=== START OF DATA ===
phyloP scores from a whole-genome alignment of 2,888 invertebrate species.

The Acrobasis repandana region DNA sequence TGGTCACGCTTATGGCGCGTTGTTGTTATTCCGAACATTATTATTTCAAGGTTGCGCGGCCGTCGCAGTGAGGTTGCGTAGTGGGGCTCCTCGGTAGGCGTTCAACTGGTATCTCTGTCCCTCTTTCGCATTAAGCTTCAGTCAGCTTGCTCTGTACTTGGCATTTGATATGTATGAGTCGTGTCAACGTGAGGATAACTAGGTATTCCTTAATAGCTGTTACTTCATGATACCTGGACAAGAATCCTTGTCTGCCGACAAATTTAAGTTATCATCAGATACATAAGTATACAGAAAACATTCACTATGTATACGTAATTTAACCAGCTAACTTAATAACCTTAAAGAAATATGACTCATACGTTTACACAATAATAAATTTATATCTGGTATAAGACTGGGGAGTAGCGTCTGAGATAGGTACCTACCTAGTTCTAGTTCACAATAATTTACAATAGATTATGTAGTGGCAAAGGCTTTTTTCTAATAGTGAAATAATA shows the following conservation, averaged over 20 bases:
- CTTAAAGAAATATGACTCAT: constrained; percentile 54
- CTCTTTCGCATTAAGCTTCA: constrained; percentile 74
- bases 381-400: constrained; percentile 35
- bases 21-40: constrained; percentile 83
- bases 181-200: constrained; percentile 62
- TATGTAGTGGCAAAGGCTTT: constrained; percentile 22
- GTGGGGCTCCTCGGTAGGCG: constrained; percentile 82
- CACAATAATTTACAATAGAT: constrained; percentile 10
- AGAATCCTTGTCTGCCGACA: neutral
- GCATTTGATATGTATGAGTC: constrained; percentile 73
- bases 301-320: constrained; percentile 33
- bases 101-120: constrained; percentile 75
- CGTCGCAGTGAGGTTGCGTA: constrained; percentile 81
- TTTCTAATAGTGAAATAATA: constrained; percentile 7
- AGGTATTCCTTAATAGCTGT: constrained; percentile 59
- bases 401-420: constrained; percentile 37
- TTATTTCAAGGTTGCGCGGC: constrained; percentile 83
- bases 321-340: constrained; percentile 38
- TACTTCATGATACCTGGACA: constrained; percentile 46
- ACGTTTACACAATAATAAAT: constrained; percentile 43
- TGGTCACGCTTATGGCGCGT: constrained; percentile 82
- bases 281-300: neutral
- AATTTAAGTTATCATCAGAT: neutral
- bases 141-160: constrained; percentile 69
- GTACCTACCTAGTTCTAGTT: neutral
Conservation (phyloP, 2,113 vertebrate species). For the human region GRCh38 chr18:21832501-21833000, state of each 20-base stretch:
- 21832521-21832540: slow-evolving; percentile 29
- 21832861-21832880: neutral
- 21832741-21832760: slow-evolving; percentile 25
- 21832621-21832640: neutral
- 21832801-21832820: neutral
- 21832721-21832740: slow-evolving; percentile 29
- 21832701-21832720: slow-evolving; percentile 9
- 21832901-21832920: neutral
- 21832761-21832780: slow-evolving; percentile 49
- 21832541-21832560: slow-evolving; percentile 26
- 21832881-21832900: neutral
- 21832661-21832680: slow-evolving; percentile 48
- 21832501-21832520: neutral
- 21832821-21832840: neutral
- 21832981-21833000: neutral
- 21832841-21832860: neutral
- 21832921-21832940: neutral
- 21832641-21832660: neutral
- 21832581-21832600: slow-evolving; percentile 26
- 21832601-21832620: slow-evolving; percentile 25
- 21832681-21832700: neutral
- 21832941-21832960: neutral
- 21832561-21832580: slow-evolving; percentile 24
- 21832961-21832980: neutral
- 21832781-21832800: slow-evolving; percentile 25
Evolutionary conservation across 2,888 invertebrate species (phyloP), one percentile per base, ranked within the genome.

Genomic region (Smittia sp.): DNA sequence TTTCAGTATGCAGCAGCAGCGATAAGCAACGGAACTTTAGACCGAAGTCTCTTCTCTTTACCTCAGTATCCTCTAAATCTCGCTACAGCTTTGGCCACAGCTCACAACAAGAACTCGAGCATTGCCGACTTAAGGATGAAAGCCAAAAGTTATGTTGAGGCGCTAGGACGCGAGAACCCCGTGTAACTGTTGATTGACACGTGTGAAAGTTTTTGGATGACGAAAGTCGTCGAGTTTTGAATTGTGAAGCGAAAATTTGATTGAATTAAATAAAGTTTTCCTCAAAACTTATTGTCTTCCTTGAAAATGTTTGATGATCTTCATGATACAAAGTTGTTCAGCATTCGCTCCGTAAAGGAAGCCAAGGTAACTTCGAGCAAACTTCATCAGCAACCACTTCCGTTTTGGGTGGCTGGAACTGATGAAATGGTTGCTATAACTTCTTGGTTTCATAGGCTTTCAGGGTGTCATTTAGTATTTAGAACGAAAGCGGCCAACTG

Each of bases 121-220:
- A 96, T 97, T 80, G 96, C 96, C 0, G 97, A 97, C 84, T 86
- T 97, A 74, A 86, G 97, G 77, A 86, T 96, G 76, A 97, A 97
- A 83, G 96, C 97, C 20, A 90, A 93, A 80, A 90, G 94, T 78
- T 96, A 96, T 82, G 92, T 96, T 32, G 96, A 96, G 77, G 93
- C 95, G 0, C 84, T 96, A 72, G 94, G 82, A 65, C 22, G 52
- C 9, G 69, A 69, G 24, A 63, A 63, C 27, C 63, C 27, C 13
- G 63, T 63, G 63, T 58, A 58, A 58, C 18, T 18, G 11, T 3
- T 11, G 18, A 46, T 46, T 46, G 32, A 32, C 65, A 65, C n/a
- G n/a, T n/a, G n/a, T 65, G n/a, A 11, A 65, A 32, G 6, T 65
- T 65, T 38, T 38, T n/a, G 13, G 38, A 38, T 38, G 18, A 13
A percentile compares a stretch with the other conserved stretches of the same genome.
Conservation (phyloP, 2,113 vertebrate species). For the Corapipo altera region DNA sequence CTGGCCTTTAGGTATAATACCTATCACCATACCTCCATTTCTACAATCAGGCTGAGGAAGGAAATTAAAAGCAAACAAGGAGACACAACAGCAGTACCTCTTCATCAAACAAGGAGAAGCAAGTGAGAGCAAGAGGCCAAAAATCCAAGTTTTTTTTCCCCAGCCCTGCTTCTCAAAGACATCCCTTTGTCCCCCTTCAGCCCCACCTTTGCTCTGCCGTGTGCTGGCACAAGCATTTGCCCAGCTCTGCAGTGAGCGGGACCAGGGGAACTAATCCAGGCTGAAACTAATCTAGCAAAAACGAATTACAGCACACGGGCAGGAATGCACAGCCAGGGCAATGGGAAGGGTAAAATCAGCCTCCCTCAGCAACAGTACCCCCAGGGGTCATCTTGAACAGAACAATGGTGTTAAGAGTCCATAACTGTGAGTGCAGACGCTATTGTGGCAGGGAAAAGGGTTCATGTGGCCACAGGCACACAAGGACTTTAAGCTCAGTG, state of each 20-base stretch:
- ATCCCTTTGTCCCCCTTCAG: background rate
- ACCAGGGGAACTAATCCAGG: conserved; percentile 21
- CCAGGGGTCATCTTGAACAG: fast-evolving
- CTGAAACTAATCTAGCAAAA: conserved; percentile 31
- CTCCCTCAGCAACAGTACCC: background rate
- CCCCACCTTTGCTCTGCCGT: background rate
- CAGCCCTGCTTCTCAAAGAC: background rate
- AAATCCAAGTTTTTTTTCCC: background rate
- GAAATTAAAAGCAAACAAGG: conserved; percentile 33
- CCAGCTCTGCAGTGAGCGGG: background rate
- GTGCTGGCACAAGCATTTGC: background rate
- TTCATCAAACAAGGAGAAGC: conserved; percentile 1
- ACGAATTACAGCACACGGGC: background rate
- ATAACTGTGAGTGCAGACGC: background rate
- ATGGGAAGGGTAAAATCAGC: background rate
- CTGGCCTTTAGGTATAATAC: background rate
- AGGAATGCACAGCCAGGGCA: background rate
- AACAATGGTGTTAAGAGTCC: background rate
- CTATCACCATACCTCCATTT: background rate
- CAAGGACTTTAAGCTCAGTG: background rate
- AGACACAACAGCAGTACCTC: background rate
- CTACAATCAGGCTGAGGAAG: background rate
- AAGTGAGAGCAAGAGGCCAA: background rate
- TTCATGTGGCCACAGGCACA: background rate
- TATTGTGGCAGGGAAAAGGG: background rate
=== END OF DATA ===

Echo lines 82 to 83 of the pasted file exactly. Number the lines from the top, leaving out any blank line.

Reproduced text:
- ATAACTGTGAGTGCAGACGC: background rate
- ATGGGAAGGGTAAAATCAGC: background rate